Comedia - Early Modern / Golden Age Spanish Theatre

Literary/ Cultural Context Essay

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As Melveena McKendrick notes, “[u]nder the auspices of Lope de Vega, Spain’s commercial theatre became probably the most successful theatre ever in terms of the number of plays written and the number of people, proportionate to population of course, who flocked to see them” (1989: 72). This raises a number of complex questions. How and why did this cultural phenomenon emerge? Were the twin demands of art and commerce complementary and/or contradictory? If Early Modern Spanish dramatists were so successful at the time, why is it that they no longer figure as prominently in the collective consciousness as their French and English counterparts? Was the quantity of the drama matched in terms of quality? For the purposes of this discussion, I will focus on Calderón de la Barca…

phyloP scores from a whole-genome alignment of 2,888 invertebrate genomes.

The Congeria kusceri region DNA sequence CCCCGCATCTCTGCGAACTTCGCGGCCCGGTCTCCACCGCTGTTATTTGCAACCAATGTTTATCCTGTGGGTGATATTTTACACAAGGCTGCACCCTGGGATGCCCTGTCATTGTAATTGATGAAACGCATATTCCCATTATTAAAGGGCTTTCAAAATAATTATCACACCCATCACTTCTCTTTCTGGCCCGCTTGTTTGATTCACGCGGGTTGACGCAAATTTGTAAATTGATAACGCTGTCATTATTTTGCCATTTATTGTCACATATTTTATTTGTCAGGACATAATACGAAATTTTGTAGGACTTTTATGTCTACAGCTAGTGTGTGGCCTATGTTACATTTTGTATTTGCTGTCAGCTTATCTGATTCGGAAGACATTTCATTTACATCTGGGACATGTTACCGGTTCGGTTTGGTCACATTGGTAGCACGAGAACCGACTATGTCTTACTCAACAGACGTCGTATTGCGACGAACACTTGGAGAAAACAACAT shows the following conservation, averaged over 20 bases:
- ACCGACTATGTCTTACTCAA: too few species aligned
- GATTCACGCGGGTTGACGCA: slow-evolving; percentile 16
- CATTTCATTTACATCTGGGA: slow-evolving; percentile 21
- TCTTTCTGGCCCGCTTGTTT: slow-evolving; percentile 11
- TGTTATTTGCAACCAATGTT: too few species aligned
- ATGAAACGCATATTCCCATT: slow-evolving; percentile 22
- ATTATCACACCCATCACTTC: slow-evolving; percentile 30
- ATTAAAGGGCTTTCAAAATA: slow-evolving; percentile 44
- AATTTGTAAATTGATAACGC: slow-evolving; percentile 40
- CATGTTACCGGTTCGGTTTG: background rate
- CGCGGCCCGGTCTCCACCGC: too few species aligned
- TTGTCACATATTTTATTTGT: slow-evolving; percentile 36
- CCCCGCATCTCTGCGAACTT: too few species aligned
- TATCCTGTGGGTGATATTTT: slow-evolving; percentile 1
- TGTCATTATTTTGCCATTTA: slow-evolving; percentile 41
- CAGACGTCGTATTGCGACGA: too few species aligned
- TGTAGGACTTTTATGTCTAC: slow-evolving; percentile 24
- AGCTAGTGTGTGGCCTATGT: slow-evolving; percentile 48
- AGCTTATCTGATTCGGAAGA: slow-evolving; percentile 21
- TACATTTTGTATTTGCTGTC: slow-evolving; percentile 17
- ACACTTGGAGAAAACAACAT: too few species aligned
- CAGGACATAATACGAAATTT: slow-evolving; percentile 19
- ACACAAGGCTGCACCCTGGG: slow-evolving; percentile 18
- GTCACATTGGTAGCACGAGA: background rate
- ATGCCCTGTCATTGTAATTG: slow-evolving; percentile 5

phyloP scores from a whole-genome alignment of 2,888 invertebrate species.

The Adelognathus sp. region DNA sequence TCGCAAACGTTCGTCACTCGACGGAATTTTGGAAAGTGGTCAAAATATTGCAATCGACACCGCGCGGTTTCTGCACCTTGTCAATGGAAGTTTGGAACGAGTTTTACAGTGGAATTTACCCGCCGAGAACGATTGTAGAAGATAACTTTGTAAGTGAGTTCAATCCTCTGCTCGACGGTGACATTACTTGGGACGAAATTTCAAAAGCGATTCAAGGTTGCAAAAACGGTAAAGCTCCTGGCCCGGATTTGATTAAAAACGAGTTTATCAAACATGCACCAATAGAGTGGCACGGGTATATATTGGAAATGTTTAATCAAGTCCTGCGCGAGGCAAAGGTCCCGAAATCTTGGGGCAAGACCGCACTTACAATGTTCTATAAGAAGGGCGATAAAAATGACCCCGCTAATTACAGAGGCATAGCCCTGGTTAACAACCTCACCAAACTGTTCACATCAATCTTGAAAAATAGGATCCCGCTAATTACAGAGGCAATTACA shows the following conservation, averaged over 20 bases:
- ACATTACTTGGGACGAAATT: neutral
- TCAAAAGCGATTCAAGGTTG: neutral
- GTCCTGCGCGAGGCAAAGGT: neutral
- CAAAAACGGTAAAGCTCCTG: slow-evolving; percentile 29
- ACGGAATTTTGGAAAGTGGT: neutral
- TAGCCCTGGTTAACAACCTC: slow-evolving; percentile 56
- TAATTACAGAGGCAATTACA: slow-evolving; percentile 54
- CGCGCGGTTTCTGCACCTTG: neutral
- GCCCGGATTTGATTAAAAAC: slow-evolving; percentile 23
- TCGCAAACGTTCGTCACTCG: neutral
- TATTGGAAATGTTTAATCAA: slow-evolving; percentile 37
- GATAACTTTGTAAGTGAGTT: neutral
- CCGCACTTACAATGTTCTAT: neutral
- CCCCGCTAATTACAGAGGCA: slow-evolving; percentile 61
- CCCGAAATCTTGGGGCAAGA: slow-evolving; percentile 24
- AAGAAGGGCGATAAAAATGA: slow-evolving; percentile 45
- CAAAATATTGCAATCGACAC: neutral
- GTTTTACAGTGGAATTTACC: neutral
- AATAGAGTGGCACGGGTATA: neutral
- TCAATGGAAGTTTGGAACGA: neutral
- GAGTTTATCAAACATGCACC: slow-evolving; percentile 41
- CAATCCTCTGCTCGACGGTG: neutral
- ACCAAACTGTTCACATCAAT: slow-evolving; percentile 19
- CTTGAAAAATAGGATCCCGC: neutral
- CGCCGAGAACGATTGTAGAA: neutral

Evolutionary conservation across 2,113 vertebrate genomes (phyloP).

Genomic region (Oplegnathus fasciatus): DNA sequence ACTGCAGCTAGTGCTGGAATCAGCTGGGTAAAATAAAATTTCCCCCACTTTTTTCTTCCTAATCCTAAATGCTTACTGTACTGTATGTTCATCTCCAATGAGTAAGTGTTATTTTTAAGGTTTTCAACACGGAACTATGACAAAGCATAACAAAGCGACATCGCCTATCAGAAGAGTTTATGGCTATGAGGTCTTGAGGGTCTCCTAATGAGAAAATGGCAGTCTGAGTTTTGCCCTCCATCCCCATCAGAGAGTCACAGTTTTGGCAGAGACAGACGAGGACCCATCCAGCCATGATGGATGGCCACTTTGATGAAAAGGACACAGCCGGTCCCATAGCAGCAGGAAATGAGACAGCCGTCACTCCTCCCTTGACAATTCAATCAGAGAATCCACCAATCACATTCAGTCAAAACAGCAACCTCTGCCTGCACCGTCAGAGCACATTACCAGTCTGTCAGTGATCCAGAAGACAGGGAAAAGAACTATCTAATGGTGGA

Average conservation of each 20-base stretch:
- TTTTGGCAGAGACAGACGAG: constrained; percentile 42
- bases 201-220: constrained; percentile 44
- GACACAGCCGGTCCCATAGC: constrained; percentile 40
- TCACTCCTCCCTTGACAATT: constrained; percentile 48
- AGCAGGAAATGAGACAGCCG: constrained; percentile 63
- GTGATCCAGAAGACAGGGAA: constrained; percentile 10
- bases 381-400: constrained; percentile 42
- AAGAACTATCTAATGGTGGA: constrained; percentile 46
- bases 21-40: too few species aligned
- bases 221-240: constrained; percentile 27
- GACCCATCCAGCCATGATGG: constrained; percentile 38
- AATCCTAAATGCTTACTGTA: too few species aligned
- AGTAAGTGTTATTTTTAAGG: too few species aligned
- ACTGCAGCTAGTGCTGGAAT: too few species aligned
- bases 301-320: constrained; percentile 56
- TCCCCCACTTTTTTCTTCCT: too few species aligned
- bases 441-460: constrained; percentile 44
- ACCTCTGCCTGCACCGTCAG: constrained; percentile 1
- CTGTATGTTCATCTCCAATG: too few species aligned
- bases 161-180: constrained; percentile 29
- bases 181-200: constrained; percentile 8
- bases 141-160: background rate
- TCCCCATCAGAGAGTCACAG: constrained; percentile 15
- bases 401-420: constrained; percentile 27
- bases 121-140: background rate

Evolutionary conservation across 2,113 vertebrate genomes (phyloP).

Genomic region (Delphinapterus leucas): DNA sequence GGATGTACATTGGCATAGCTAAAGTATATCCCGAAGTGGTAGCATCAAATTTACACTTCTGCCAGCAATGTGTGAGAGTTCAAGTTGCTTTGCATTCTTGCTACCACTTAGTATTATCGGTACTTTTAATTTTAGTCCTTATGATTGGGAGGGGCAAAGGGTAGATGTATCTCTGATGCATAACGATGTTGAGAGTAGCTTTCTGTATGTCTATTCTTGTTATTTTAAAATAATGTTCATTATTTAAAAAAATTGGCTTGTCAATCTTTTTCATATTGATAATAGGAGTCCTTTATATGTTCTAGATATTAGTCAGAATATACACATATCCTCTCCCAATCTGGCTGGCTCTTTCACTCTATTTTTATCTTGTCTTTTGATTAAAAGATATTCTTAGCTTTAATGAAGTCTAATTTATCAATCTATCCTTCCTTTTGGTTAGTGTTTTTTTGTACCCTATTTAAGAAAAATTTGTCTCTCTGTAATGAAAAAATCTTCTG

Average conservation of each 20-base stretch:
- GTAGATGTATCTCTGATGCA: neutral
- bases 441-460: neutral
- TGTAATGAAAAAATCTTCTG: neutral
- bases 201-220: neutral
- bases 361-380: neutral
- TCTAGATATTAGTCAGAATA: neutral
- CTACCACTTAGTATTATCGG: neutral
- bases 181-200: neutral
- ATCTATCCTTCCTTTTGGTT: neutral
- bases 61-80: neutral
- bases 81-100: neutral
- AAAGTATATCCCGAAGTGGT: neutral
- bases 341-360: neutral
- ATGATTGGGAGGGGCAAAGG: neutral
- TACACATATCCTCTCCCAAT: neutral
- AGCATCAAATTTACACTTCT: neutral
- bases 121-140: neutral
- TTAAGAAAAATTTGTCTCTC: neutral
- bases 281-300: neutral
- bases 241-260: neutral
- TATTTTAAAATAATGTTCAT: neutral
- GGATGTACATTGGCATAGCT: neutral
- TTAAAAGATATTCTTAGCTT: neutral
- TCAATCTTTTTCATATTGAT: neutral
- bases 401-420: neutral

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Citation: Wheeler, Duncan . "Comedia - Early Modern / Golden Age Spanish Theatre". The Literary Encyclopedia. First published 23 August 2011 [, accessed 22 April 2024.]

17652 Comedia - Early Modern / Golden Age Spanish Theatre 2 Historical context notes are intended to give basic and preliminary information on a topic. In some cases they will be expanded into longer entries as the Literary Encyclopedia evolves.

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